Hello and good day!
A Nicaraguan, a Texan, and a homeless guy walk into a chocolate shop...
Sounds like the beginning of a joke doesn't it? But it isn't a joke.
It happened yesterday in our chocolate shop and it brought home something that I've been observing and pondering for a long time.
Food is one of the world's greatest unifying forces. People who would appear to have almost nothing in common, can agree on food.
If you've been following along for a while, you may recall that we give away free hot chocolate in our chocolate shop all day every day. It doesn't help our bottom line, but we consider it a long term investment. It is an investment in our community and in our brand.
We want to be thought of as a staple in our neighborhood, a place you should go every time you are in the area, even if just to say high to the folks working there and get a free hot chocolate. Nothing makes me happier than seeing a gathering out in front of our shop of people just standing around, talking, and taking a load off for a few.
Yesterday, I was standing out in front of the shop when a homeless guy walked by. He had scruffy, long black hair, a thick black beard, he was wearing a tie dyed shirt, shorts, and he had no shoes on. His bare feet were just about the dirtiest feet that I've ever seen. Poor guy. It was 35 degrees outside!
He asked if the hot chocolate was actually free and I said yes. I told him to wait and I went in and got him one.
As I came out, one of our long time customers came walking by. She wasn't there to buy anything, but she saw me and stopped to chat. I waved goodbye to the homeless fellow, he thanked me, and walked away.
I like this gal from Texas. She is a long talker, but she is interesting. She always justifies her long talking by saying "I'm from Texas and I talk". Her stance is that folks from Seattle don't like to talk and she needs to explain herself and why she talks so much.
I know that every few minutes, she'll give me a little reminder that she is going on for so long because she is from Texas. I always reassure her that it is no bother. As I was talking to my friend from Texas, a gentleman from Nicaragua who I had just met, came out and joined in on the conversation.
Maybe the only people who can outtalk Texans are Nicaraguans and these two got into an epic. The first topic was dictators. They started talking about the news from Peru and then got onto the topic of the dictator in Nicaragua.
We have two Venezuelan people working for our company and one was in the shop yesterday evening. Our Nicaraguan friend said that people in Venezuela have it much harder than people in Nicaragua.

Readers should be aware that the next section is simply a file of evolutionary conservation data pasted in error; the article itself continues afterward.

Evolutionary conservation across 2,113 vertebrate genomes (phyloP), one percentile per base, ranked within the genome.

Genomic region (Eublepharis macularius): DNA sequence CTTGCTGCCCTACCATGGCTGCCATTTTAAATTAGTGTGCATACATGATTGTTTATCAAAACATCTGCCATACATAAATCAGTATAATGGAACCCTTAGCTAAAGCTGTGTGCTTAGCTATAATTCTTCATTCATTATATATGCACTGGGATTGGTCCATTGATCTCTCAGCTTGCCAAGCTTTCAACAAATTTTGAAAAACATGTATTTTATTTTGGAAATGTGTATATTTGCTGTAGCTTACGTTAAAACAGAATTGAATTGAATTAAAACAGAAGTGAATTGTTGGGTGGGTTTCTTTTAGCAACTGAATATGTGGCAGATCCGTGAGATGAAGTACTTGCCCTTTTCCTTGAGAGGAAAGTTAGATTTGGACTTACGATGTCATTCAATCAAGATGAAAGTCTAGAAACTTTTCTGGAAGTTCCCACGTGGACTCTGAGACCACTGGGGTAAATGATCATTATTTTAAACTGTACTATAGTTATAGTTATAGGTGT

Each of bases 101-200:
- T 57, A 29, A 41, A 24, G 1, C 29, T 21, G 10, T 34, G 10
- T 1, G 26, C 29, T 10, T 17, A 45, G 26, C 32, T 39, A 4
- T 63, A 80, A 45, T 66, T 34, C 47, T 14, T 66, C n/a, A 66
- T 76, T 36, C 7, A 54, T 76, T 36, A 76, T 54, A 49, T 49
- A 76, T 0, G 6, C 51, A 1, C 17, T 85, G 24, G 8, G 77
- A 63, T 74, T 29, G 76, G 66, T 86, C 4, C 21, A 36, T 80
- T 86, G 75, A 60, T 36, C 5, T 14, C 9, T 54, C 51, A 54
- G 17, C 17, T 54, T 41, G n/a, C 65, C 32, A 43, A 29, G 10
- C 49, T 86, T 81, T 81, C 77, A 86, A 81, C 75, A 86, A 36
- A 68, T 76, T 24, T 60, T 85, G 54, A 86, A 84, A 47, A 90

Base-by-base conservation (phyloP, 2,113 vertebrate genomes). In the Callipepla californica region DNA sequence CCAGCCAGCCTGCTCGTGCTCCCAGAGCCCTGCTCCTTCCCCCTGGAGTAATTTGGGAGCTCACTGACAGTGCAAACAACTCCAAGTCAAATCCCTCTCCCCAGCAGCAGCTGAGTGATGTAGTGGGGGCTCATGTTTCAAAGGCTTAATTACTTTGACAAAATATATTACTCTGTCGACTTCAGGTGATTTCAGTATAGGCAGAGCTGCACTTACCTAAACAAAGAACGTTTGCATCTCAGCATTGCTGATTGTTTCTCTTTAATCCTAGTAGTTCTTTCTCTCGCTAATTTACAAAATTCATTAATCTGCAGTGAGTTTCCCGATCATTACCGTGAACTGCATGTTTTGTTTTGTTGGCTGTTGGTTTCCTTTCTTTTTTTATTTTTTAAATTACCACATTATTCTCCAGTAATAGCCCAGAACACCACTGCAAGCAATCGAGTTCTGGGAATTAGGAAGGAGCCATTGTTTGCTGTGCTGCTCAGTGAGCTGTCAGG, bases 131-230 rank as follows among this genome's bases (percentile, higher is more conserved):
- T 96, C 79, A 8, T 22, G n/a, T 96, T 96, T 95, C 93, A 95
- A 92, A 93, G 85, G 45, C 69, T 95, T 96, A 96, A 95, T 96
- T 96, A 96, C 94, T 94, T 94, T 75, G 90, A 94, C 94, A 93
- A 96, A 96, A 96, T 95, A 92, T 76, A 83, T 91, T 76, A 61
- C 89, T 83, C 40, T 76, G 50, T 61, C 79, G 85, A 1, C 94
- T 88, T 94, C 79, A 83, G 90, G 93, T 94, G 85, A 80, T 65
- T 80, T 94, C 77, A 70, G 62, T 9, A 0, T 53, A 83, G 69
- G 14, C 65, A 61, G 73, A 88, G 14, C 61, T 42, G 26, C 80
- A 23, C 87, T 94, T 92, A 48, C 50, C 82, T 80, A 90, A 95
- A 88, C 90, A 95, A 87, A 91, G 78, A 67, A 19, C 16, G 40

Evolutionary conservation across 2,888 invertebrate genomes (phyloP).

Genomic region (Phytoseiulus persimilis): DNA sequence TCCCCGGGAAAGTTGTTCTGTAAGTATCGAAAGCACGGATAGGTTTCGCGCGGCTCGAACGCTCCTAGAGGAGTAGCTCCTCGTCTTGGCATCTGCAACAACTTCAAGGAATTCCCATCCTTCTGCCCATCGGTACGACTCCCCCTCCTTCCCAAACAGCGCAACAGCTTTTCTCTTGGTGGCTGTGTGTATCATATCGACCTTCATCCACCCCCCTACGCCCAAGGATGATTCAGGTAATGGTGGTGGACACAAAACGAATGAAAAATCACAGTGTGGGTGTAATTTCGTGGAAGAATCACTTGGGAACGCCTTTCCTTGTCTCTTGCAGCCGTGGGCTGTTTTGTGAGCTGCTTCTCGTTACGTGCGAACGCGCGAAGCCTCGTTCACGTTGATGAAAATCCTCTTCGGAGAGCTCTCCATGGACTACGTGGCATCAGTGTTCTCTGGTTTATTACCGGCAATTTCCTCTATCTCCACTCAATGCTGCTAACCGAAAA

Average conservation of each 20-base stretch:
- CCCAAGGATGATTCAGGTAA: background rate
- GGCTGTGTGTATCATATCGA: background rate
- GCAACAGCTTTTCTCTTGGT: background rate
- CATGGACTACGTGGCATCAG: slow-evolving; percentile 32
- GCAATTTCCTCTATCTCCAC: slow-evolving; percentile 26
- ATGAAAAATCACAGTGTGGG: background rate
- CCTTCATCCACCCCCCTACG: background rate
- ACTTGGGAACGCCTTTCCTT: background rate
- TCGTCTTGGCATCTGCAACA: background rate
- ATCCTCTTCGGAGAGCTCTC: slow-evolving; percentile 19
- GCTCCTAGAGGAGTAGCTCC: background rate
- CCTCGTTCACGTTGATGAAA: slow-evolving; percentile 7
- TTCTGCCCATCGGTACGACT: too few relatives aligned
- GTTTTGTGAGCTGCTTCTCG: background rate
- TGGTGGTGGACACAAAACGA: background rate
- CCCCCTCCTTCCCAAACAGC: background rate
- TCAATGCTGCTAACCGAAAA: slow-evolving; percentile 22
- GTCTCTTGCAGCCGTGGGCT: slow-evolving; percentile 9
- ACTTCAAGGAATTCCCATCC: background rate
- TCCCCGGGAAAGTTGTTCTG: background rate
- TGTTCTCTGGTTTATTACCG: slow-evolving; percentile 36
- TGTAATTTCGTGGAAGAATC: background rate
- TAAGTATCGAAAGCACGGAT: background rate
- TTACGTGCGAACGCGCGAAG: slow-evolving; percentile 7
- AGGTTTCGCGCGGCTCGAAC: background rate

He said that when he was in college in New York, he had Venezuelan friends and they always carried around big knots of cash in their pockets. They were rich! Venezuela was the richest and most highly educated country in South America. But now, under their dictator, they are very poor.
In Nicaragua though, they've always been poor, so it doesn't really matter who is in charge or what happens. My friend said that if you give him a tortilla with salt on it, he will be perfectly content. Never mind a hot chocolate!
Our friend from Texas started to tell us about a friend of hers who has lung cancer and the Nicaraguan guy said he had a friend who suffered from that as well. We stood out there in the cold, with our steaming hot chocolates, and talked for a good long time.
A Russian mother I know who always comes with her two little kids for hot chocolate rode by on her massive orange bike.She is a petite woman from Siberia, but she rides around on this enormous bike with two big child seats that look welded onto the back.It looks very precarious, but it seems to work. She rung her bell at us as she drove by and we all waved.
Just as our conversation was coming to an end, we heard a yell from across the parking lot. "Hey!" yelled the homeless guy and he yelled loud. "The hot chocolate was f'ing delicious! Except he didn't use an apostrophe.
The whole parking lot heard that endorsement.
I wish he wouldn't have cursed because there were probably kids around somewhere, but what are you going to do? We all shrugged and everybody went on their way, except me.
I went in and said goodbye to the team. It was time to head home. It was too dark and too cold to keep walking around talking to people.
The whole scene was very typical. We've got a five year lease and we are only 6 months into it. Lots more community building to do and hot chocolate is the mortar.
Thank you so much for your time today.I hope that you have a truly blessed day!
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